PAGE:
var myPieChart = new Chart(canvas,{
      type: 'doughnut',
      data: data
return canvas;‍‍‍‍‍‍‍‍‍‍

Once the object is return we should get a chart inside our pop up showing demographic information each time we click on a county. You can also create this sample using TypeScript. Here is a link to the sample, if you are wondering how it would look in TypeScript.

Tip: Here is a quick video showing how the sample works.


The ArcGIS API for JavaScript makes it super simple to integrate beautiful graphs from third party libraries like Chart.js. There are many more libraries that you can integrate into your JavaScript application like this that allows you to make powerful maps with additional functionality. Feel free to head over to the GitHub Gist page for the full sample.

3 2 2,743
Occasional Contributor

In a previous blog post, my esteemed colleague and board game nemesis Kelly Gerrow-Wilcox discussed the basics of capturing web traffic in a web browser using the built in browser developer tools.  But what about when you’re consuming services in ArcGIS Pro, ArcMap or any other non-browser client?  Enter: web traffic capturing tools.  There are numerous free tools (such as Fiddler, Wireshark, Charles and others) which allow users to capture web traffic from their computers.  This blog will focus on capturing HTTP/HTTPS traffic using Fiddler.  I've chosen Fiddler because of its relatively simple interface and broad adoption within Esri Technical Support.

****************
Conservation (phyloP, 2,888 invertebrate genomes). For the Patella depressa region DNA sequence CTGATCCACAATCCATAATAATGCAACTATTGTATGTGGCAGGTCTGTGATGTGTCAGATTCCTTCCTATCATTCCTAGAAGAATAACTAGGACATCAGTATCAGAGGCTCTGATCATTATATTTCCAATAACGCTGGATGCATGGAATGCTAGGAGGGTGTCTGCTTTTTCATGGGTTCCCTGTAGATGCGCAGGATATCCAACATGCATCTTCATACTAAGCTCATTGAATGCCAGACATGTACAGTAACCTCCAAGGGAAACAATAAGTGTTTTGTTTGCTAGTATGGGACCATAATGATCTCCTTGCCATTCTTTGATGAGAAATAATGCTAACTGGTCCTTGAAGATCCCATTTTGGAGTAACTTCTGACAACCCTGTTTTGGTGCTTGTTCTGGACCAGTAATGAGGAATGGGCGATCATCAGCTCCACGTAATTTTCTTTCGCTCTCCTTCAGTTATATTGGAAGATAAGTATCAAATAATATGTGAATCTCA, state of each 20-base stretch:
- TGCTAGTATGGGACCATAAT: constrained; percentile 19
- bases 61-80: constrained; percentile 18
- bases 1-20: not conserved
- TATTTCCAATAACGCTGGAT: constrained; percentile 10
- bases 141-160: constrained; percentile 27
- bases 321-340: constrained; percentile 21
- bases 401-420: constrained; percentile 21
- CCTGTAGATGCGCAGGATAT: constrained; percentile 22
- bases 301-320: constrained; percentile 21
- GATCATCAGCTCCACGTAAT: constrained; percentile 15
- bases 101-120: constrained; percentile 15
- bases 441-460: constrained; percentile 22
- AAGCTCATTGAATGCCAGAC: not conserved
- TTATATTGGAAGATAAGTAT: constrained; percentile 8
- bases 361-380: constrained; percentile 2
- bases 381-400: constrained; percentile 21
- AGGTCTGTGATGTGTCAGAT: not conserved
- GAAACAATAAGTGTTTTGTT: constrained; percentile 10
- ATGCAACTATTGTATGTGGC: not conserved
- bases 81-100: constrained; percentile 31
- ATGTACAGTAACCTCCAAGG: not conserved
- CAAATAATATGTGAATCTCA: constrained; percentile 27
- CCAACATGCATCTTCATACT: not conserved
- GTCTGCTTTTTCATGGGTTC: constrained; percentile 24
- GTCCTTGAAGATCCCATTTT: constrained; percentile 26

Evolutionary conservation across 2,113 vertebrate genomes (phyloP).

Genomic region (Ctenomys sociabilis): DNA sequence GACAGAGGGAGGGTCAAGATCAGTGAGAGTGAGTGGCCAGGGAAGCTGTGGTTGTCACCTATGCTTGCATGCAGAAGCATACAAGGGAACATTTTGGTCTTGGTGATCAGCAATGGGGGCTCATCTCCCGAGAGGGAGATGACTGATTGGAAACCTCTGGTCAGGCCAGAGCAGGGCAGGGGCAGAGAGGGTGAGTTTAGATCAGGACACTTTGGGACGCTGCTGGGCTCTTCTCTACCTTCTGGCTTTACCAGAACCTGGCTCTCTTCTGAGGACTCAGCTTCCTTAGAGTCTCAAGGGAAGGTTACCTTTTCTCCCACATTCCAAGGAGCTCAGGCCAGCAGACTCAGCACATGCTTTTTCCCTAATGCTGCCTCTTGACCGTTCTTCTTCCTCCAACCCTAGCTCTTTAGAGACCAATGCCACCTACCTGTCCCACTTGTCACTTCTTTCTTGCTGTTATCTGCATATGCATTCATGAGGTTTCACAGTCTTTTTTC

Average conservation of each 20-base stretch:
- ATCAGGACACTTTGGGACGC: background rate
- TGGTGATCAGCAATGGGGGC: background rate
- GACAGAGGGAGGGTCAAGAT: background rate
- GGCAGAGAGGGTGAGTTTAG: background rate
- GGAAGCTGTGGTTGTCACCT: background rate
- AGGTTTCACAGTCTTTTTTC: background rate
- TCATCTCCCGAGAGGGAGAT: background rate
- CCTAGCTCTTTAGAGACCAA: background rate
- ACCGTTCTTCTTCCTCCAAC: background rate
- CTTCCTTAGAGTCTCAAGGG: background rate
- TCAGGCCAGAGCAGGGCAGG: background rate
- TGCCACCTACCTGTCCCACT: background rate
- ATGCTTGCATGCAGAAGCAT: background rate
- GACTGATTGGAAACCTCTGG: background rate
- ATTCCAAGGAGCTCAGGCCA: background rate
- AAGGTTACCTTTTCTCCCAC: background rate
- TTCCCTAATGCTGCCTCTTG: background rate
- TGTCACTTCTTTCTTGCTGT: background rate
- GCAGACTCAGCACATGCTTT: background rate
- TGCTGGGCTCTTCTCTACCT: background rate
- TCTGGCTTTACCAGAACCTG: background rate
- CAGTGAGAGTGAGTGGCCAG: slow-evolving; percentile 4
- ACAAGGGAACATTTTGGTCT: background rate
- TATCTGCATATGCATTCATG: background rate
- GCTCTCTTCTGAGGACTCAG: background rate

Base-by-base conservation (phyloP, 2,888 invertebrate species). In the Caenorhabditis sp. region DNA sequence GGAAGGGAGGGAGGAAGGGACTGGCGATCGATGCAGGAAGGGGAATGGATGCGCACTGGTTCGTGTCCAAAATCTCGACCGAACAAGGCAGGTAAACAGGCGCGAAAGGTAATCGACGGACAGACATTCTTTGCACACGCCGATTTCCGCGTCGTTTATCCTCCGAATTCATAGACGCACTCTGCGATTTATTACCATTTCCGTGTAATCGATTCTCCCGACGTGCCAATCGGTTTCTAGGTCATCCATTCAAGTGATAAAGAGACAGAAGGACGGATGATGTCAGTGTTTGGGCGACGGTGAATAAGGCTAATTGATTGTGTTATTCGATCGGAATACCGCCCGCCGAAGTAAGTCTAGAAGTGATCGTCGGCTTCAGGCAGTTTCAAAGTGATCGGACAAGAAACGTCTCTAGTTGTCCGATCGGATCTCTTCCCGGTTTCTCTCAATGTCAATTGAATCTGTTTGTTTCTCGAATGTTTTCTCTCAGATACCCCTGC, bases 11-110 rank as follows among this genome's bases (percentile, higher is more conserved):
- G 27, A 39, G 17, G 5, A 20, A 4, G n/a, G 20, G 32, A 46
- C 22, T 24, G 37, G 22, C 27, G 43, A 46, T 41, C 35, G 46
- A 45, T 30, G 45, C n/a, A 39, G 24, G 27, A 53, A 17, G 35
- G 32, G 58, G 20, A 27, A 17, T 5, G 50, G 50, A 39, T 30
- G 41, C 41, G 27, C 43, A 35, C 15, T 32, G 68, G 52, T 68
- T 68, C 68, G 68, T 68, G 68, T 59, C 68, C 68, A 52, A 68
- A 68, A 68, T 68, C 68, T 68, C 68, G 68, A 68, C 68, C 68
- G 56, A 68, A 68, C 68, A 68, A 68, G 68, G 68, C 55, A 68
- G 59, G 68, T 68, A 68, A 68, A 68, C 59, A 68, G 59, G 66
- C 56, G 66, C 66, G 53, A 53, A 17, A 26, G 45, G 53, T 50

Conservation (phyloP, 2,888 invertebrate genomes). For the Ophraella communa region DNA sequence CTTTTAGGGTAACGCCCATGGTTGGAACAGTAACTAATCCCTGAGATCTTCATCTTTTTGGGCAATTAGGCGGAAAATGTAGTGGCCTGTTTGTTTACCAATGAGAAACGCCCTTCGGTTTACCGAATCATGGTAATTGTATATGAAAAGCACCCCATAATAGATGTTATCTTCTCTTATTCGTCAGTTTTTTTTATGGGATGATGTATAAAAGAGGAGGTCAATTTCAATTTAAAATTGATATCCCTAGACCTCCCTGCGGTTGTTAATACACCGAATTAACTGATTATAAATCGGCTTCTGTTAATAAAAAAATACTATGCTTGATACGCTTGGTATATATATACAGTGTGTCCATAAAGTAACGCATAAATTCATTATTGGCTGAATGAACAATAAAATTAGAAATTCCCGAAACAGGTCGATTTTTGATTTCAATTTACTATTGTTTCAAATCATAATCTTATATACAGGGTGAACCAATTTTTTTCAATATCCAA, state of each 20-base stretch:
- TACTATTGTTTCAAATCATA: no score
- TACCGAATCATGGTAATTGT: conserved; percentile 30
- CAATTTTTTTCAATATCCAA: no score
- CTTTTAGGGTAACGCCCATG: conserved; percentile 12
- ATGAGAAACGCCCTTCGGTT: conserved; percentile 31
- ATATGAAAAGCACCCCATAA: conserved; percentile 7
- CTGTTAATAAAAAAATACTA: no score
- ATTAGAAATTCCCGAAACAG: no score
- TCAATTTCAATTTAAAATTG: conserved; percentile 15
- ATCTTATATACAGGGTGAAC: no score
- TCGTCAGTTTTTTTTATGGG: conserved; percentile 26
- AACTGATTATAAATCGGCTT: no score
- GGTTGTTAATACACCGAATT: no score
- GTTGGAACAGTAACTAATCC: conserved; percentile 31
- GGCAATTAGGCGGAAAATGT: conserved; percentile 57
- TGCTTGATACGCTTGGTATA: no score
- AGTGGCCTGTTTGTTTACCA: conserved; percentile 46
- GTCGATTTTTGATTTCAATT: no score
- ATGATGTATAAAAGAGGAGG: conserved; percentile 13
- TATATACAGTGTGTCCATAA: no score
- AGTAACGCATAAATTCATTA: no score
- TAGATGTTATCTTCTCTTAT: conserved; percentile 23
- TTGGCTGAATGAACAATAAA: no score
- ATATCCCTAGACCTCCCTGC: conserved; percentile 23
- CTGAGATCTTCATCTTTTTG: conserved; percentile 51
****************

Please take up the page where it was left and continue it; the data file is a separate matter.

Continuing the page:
Basics: download, configuration and layout

Fiddler can be downloaded here.  After installation, the only critical configuration that needs to occur is to enable it to capture traffic over HTTPS.

  1. With Fiddler open go to Tools > Options
  2. In the pane that opens, check Capture HTTPS CONNTECTs and Decrypt HTTPS traffic. (This allows you to capture any requests sent using HTTPS, which is slowly but inevitably replacing HTTP as the protocol for transferring data across the web). 

If it’s necessary to capture network traffic from a mobile device, some extra configuration is required.  Both the mobile device and the machine where Fiddler is installed will need to be using the same wifi network.  The following documents outline the steps to capture mobile traffic:

The Fiddler application itself is split into two main sections; the Web Sessions list and the…other pane (I couldn’t find an official name so for the purposes of this blog we’ll refer to it as the Details pane). 

The Web Sessions pane includes a sequential list of every request sent by the client to a web server.  Important information contained here includes:

  • The type of protocol used (HTTP or HTTPS)
  • Which server the request was sent to, and the full URL
  • The HTTP/HTTPS response code (here’s a description of what these mean)
  • The size of the body of the response (in bytes)
  • The content type (image, text, etc)


Note: the columns in the Web Sessions pane can be custom configured by right clicking anywhere in the headers and selecting Customize Columns.  Some useful fields to turn on can be:

  • Overall Elapsed (available under Collection: Session Timers. This is the overall time it takes for the request to be sent and returned)
  • ClientBeginRequest (available under Collection: Session Timers. This is the time your software first began sending the request, using your computer’s time)
  • X -HostIP (Select Collection: Session Flags and manually enter in the Header Name. This is the IP address of the server destination of the request)


If you click a single web session, that triggers the Details pane to populate with a wide variety of information for that specific request. 


Intermediate:  What do these details mean? Do they mean things? Let's find out!